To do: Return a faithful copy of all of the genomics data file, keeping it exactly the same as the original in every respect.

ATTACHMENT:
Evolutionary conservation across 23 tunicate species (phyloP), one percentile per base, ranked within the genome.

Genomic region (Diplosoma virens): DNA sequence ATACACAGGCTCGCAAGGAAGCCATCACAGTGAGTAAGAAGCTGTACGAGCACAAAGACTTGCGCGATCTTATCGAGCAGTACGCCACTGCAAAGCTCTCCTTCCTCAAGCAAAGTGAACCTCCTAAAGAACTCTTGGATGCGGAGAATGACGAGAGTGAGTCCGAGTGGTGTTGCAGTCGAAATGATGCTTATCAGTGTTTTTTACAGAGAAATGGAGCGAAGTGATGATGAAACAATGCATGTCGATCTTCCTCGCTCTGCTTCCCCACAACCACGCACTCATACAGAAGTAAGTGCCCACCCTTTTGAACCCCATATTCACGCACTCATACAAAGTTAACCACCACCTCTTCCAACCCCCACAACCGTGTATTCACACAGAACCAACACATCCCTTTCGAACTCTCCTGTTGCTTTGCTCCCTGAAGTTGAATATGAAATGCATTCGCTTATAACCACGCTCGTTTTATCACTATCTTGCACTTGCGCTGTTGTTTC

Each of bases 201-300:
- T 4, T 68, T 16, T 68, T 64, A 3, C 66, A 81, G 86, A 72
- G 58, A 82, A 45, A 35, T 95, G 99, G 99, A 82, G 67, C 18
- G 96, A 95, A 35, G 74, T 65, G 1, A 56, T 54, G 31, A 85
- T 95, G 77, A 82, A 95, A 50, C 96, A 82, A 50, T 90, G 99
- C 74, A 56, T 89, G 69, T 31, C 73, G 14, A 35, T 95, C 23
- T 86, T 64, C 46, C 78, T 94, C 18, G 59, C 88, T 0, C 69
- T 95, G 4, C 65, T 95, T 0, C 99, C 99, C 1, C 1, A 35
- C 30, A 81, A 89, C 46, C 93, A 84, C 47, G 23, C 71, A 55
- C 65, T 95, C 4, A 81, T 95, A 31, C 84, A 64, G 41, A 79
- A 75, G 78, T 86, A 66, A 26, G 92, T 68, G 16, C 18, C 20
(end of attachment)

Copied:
Evolutionary conservation across 23 tunicate species (phyloP), one percentile per base, ranked within the genome.

Genomic region (Diplosoma virens): DNA sequence ATACACAGGCTCGCAAGGAAGCCATCACAGTGAGTAAGAAGCTGTACGAGCACAAAGACTTGCGCGATCTTATCGAGCAGTACGCCACTGCAAAGCTCTCCTTCCTCAAGCAAAGTGAACCTCCTAAAGAACTCTTGGATGCGGAGAATGACGAGAGTGAGTCCGAGTGGTGTTGCAGTCGAAATGATGCTTATCAGTGTTTTTTACAGAGAAATGGAGCGAAGTGATGATGAAACAATGCATGTCGATCTTCCTCGCTCTGCTTCCCCACAACCACGCACTCATACAGAAGTAAGTGCCCACCCTTTTGAACCCCATATTCACGCACTCATACAAAGTTAACCACCACCTCTTCCAACCCCCACAACCGTGTATTCACACAGAACCAACACATCCCTTTCGAACTCTCCTGTTGCTTTGCTCCCTGAAGTTGAATATGAAATGCATTCGCTTATAACCACGCTCGTTTTATCACTATCTTGCACTTGCGCTGTTGTTTC

Each of bases 201-300:
- T 4, T 68, T 16, T 68, T 64, A 3, C 66, A 81, G 86, A 72
- G 58, A 82, A 45, A 35, T 95, G 99, G 99, A 82, G 67, C 18
- G 96, A 95, A 35, G 74, T 65, G 1, A 56, T 54, G 31, A 85
- T 95, G 77, A 82, A 95, A 50, C 96, A 82, A 50, T 90, G 99
- C 74, A 56, T 89, G 69, T 31, C 73, G 14, A 35, T 95, C 23
- T 86, T 64, C 46, C 78, T 94, C 18, G 59, C 88, T 0, C 69
- T 95, G 4, C 65, T 95, T 0, C 99, C 99, C 1, C 1, A 35
- C 30, A 81, A 89, C 46, C 93, A 84, C 47, G 23, C 71, A 55
- C 65, T 95, C 4, A 81, T 95, A 31, C 84, A 64, G 41, A 79
- A 75, G 78, T 86, A 66, A 26, G 92, T 68, G 16, C 18, C 20